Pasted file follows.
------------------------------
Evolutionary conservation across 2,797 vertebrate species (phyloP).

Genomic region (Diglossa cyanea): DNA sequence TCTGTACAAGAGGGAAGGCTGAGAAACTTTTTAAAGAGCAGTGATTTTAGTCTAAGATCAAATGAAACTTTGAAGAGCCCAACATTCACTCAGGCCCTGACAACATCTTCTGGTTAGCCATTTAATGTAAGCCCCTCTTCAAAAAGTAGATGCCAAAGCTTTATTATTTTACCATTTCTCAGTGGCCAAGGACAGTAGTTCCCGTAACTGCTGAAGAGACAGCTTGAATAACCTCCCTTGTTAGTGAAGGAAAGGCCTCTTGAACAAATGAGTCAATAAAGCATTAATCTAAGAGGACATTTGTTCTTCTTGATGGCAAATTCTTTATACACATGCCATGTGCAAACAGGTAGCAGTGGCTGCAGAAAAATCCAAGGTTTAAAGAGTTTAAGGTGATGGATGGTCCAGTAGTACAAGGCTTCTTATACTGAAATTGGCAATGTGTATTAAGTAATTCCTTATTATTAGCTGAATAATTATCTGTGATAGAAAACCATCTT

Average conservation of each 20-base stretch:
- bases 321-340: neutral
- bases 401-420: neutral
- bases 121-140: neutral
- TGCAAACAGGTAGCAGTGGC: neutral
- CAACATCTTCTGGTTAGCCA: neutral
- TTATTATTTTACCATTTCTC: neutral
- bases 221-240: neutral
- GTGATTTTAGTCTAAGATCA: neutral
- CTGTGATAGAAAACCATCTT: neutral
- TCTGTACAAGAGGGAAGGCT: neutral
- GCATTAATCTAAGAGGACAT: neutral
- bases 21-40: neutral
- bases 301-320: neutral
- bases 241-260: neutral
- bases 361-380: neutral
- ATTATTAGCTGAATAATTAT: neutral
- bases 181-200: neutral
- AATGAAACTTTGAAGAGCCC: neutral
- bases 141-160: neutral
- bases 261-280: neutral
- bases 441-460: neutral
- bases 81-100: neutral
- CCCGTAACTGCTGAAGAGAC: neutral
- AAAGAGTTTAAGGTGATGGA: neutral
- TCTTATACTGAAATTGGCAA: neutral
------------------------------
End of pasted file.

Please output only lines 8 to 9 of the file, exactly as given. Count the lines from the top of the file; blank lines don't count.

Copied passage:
- CAACATCTTCTGGTTAGCCA: neutral
- TTATTATTTTACCATTTCTC: neutral